Netflix’s Purple Hearts, the streaming site’s latest romantic drama, starring Sofia Carson as Cassie Salazar and Nicholas Galitzine as Luke Morrow, is an acceptable showcase of the “marriage of convenience” trope with a dash of forced proximity. While the film is far from perfect in multiple areas, the potential is there, landing itself as a worthy watch despite where it falters. The film clearly wanted to showcase character development after the overt racism and military propaganda that’s trust in front of our screens, and while it does so to a faint degree by the end, I won’t deny that it could have (and should have) done a much better job of redeeming itself.
There are bound to be awkward moments when it comes to any form of the fake dating trope, and we’re pretty used to them by now. But it should never feel inorganic, as though the actors’ words are scripted. The awkward moments should fly off the walls, but the dialogue shouldn’t back people into weird corners. Some might say that the trope is generally unrealistic, and Netflix’s Purple Hearts attempts to bring something more tangible to our screens by highlighting that, but it could’ve been done through a more subtle approach. Still, if we’re being honest, the most unrealistic part of this film is the fact that Cassie manages to leave a concert at the Hollywood Bowl with zero traffic. Not sure what multiverse of LA this is, but it’s definitely not the one I’m living in.
Once you’re past the cringe-worthy beginning and you’re beyond the characters overtly forcing themselves to act like a couple, the film takes flight with some beautifully tender moments that hit in all the right ways.
However, before we get into the romance, we need to single out Sofia Carson’s Cassie Salazar as the effortlessly likable heroine that she is. Cassie is more relatable than most because we seldom see chronic illnesses on display at this caliber. We know that America is terribly cruel to those who aren’t white cis men, and we know how most law-abiding citizens suffer in the hands of a selfish, corrupt government. As she states in a heated moment fighting against Luke’s ignorance, she’s seen suffering firsthand through her immigrant mother’s experience, and she understands the weight of this country’s cruelty because of the life she leads.
Purple Hearts also makes it clear that our healthcare system is well … horrific. When Cassie learns that her insurance doesn’t cover the insulin she needs to survive, she asks her friend Frankie (Chosen Jacobs) if he’d marry her, granting her access to his insurance and the extra income from the military. He sadly objects, but when Luke overhears the conversation and mentions the legalities behind it, a furious discussion transpires about taking advantage of the government. At one point during the argument, Cassie fires back by saying, “Don’t tell me that you’re a resident of Southern California that does not see how this entire state was built on the backs of immigrants,” and I’m pretty sure I screamed “yes” aloud.
This moment is where it becomes easy to root hard for Cassie because it’s not difficult to understand the desperation that comes from working more than you should for a barely livable wage. But despite all his righteous, sometimes tone-deaf beliefs, Luke has a secret too, allowing his journey to end with necessary character growth. Viewers learn that for whatever reason, he owes money to a man named Johnno (revealed later as his former drug dealer), forcing him into going in on Cassie’s plan though he wasn’t her first choice. And once Luke gets to know Cassie, her music becomes the film’s anchor, allowing every character’s point of view to become ours. The best thing Netflix’s Purple Hearts does is use Carson’s vocals throughout. It’s hard to imagine how the film would work without Cassie’s music front and center, considering how it seamlessly thrusts the romance forward while allowing the character to grow in the process.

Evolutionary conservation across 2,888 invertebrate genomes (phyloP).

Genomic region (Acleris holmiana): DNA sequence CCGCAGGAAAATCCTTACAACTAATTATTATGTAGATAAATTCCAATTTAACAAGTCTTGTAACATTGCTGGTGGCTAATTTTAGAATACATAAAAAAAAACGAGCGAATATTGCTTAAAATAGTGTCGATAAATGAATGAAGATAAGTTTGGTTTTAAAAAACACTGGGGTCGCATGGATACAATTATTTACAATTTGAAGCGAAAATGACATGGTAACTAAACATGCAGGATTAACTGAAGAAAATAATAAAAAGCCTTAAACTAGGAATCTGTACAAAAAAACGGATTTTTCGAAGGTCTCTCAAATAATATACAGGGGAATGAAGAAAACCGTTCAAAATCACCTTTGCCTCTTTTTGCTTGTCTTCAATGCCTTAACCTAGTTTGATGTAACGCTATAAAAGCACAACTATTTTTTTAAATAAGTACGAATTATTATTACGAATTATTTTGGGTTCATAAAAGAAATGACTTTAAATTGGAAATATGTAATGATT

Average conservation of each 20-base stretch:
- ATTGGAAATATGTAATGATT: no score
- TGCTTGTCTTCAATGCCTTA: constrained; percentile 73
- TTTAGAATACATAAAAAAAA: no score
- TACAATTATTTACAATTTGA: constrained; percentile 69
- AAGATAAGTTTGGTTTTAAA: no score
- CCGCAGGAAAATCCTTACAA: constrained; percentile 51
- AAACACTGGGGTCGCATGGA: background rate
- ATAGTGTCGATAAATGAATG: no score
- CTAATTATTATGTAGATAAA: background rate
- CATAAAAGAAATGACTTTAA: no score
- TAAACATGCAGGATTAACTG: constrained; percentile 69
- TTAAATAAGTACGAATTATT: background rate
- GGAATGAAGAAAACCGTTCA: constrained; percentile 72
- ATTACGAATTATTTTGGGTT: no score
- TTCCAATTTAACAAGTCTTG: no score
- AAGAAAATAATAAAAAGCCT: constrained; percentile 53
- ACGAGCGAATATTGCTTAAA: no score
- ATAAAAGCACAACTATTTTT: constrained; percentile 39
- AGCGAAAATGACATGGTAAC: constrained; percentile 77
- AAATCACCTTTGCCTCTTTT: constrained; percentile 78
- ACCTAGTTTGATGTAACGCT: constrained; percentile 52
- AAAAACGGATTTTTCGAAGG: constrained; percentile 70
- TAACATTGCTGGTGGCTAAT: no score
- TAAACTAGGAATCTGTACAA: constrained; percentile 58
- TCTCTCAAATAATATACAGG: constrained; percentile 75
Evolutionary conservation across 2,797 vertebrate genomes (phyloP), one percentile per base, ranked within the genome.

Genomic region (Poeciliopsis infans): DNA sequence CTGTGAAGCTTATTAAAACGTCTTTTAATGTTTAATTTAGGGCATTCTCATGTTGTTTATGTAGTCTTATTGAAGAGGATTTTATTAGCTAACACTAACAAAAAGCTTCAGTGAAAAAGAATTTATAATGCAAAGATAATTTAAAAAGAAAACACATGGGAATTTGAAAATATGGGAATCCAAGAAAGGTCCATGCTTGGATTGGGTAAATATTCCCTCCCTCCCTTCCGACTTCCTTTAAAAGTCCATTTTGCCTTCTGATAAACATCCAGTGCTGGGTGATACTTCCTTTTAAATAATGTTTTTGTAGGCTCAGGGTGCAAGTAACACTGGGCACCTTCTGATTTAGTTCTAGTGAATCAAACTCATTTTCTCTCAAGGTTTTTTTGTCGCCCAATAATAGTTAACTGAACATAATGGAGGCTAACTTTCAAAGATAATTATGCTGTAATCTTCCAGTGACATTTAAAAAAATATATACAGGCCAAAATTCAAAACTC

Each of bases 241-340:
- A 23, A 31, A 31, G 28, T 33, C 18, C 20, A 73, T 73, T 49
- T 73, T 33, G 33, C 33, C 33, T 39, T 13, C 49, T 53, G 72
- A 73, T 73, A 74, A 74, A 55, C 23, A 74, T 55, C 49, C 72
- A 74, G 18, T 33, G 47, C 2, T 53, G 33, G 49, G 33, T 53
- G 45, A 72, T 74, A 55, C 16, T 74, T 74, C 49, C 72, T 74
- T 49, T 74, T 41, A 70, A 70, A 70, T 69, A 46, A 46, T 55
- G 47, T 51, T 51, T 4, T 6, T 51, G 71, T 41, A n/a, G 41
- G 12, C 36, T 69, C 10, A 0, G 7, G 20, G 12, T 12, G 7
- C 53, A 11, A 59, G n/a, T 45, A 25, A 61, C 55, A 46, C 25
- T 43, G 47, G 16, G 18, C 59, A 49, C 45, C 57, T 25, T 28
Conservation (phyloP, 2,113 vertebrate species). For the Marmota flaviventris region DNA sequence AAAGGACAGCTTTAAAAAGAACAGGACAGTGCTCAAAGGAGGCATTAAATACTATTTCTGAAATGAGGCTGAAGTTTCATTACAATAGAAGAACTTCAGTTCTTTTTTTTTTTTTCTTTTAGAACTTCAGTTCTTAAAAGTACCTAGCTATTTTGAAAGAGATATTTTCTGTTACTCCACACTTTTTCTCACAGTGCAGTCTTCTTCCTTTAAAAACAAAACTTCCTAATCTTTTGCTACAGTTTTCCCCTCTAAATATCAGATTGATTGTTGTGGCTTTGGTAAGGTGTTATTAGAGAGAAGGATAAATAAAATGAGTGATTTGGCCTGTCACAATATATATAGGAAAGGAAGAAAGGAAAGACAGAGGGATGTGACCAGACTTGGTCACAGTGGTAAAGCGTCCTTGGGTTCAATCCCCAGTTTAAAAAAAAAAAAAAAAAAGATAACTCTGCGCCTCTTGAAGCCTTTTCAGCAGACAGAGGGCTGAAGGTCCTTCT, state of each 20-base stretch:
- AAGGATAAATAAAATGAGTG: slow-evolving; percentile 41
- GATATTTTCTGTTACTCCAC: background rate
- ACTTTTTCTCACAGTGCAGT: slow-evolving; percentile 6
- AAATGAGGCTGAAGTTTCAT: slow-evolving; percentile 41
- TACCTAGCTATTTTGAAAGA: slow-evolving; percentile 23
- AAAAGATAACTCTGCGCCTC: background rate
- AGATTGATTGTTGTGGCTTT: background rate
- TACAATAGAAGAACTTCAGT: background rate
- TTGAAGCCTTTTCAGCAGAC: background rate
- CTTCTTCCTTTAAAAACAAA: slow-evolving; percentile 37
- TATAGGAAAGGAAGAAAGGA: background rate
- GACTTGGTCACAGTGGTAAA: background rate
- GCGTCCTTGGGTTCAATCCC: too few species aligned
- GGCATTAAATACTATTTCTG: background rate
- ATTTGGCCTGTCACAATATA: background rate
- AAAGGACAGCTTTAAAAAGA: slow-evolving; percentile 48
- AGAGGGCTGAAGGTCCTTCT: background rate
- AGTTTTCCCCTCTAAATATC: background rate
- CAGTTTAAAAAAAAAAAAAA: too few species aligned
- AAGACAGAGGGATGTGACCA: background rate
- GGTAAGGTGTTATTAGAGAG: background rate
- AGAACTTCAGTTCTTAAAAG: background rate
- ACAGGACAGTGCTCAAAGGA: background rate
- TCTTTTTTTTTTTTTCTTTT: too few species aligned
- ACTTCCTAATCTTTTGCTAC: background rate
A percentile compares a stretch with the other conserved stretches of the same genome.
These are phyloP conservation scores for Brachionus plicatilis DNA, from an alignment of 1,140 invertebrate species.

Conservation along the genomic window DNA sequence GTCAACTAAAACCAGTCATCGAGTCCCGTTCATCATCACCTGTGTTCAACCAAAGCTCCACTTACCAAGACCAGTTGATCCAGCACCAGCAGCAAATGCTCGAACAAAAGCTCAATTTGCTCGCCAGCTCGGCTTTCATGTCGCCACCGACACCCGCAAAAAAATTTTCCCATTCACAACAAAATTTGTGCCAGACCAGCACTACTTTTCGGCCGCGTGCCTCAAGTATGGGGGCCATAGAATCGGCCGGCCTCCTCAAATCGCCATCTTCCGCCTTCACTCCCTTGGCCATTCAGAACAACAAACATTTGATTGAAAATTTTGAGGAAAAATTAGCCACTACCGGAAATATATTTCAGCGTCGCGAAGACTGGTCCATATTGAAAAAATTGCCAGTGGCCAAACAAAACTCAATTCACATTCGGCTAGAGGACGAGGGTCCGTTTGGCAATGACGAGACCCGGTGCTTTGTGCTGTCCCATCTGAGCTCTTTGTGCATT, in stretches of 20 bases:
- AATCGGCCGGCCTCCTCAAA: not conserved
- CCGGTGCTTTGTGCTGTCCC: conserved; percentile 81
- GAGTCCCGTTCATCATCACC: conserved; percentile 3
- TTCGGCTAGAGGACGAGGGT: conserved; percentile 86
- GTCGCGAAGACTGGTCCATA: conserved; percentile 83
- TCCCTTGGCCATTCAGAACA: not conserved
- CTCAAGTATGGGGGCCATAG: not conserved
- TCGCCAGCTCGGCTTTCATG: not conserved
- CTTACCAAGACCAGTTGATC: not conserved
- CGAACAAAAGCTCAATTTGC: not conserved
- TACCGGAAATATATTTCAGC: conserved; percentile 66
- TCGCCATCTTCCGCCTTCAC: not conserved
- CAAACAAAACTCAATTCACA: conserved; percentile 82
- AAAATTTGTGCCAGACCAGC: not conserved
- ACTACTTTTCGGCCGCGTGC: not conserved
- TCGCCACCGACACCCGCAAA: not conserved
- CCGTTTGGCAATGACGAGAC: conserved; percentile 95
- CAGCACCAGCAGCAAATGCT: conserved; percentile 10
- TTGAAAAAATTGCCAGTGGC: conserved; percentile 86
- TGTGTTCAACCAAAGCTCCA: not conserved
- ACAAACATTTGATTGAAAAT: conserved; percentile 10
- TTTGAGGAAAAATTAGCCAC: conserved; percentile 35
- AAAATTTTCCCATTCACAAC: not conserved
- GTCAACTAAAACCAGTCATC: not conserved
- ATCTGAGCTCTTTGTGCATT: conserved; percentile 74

The romance starts to work best when Cassie and Luke both let down their walls and allow the other to take care of them. When Cassie’s understandable hesitations about Luke’s injury cause arguments, followed by his father’s involvement, the awkward moments expand briefly. However, after a gorgeously tender bath scene, their relationship begins to feel believable. The act follows traditional fake dating markers where both parties realize that they mean more to each other than they ever believed possible. At this point, not only do the performances feel more organic but the trajectory of their romance shifts towards something achingly raw and vulnerable.
Ultimately, one critical component that makes the fake married/engaged/dating trope exemplary stems from the quiet moments where characters start to chip away at each other’s walls. The natural vulnerability that’s uncovered starts to burst through their edges, allowing them to find solace where there were once uncertainties. Plus, since we go straight into the forced proximity trope in the film’s second half, it brings out their feelings more naturally, despite how seemingly unnatural the situation seems to be. Still, I’ll take “there was only one bed” over choppy dialogue any day.
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While Netflix’s Purple Hearts isn’t perfect, it’s a solid film, no less as a story about following one’s dreams while gaining a partner in the end too. Luke taking full responsibility for his actions and lack of transparency makes for a surprisingly pivotal moment, making me wonder where the narrative would go after his six-month sentence. And in a pleasant turn of events, expectations are subverted in the best way by allowing Cassie to choose both her husband and her dreams, ending with the kind of feel-good montage we could all use.
Purple Hearts is now streaming on Netflix.